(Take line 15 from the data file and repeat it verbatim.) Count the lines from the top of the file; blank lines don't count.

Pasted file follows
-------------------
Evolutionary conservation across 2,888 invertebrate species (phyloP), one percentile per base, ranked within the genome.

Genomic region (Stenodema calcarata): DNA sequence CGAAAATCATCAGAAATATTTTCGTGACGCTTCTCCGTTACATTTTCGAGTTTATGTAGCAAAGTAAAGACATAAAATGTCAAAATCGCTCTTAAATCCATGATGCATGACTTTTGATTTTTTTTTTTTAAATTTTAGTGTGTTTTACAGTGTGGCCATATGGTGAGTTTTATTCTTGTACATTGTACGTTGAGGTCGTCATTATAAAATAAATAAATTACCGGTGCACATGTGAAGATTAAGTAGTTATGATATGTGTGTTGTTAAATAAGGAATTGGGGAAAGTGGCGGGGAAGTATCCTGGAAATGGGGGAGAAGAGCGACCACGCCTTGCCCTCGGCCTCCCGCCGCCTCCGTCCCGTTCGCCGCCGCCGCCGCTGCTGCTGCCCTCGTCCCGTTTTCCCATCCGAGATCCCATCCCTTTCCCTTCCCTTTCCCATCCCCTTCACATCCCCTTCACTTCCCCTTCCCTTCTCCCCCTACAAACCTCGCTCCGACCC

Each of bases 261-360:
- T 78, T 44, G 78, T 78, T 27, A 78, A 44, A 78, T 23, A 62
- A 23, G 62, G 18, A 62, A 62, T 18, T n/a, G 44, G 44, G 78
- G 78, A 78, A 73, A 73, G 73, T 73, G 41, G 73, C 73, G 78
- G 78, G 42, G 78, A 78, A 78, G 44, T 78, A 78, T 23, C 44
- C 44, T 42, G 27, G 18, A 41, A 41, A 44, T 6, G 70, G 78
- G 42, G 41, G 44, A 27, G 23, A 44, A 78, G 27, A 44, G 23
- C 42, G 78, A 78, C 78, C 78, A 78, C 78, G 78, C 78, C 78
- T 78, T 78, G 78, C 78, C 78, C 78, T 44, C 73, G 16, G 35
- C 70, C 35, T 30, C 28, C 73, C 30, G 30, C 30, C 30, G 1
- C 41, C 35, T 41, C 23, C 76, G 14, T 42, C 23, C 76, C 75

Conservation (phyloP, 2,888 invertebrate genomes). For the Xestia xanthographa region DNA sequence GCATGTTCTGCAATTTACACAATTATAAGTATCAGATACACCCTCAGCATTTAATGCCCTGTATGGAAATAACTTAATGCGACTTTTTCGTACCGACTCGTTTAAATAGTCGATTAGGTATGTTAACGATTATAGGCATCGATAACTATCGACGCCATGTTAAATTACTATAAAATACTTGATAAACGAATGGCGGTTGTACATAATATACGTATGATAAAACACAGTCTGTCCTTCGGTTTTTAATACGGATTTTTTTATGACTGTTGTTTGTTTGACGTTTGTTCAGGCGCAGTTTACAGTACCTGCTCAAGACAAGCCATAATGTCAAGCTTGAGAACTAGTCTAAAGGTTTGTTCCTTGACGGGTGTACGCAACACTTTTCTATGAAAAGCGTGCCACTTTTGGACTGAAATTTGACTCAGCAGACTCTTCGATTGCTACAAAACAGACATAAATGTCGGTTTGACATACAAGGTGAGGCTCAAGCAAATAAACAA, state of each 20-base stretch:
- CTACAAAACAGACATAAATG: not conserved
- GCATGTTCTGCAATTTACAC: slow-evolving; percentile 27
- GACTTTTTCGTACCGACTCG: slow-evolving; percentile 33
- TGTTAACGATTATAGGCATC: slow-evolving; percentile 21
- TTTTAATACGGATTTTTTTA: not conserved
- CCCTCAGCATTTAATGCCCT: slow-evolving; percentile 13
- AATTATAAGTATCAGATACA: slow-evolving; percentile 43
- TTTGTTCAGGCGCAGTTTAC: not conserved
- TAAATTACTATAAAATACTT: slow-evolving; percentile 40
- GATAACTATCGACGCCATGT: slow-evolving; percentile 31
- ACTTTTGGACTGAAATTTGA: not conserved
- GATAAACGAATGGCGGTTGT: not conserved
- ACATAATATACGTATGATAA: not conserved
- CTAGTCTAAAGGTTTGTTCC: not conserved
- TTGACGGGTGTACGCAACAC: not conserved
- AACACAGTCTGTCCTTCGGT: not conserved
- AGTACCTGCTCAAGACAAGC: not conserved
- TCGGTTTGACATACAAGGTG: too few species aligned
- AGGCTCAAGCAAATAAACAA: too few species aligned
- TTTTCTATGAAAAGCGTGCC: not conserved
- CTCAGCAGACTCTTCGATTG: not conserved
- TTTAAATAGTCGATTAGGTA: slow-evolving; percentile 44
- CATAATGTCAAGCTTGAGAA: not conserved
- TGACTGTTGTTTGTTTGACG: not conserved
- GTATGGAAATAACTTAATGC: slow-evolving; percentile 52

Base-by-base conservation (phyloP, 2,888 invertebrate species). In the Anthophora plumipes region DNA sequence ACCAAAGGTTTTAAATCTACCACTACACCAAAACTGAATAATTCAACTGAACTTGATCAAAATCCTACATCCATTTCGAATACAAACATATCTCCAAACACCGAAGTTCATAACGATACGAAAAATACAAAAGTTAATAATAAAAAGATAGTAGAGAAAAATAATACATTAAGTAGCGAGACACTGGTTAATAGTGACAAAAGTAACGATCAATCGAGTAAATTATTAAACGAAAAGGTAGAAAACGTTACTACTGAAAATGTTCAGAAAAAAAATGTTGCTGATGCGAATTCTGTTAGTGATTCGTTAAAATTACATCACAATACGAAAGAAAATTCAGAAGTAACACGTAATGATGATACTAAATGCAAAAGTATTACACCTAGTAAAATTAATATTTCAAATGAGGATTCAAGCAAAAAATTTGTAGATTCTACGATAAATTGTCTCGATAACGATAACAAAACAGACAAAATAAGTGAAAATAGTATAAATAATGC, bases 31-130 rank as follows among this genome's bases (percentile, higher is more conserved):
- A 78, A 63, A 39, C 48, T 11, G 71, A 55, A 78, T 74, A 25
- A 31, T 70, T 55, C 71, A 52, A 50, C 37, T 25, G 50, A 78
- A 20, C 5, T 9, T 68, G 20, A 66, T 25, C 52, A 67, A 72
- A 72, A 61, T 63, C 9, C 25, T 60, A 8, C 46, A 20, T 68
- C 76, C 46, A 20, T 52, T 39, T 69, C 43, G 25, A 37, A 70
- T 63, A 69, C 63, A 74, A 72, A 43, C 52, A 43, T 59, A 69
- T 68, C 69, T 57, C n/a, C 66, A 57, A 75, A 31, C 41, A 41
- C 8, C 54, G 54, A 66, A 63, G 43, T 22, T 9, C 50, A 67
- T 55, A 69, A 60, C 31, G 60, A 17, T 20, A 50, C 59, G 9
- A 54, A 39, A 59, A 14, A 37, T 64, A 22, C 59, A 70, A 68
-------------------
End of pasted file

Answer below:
- CTACAAAACAGACATAAATG: not conserved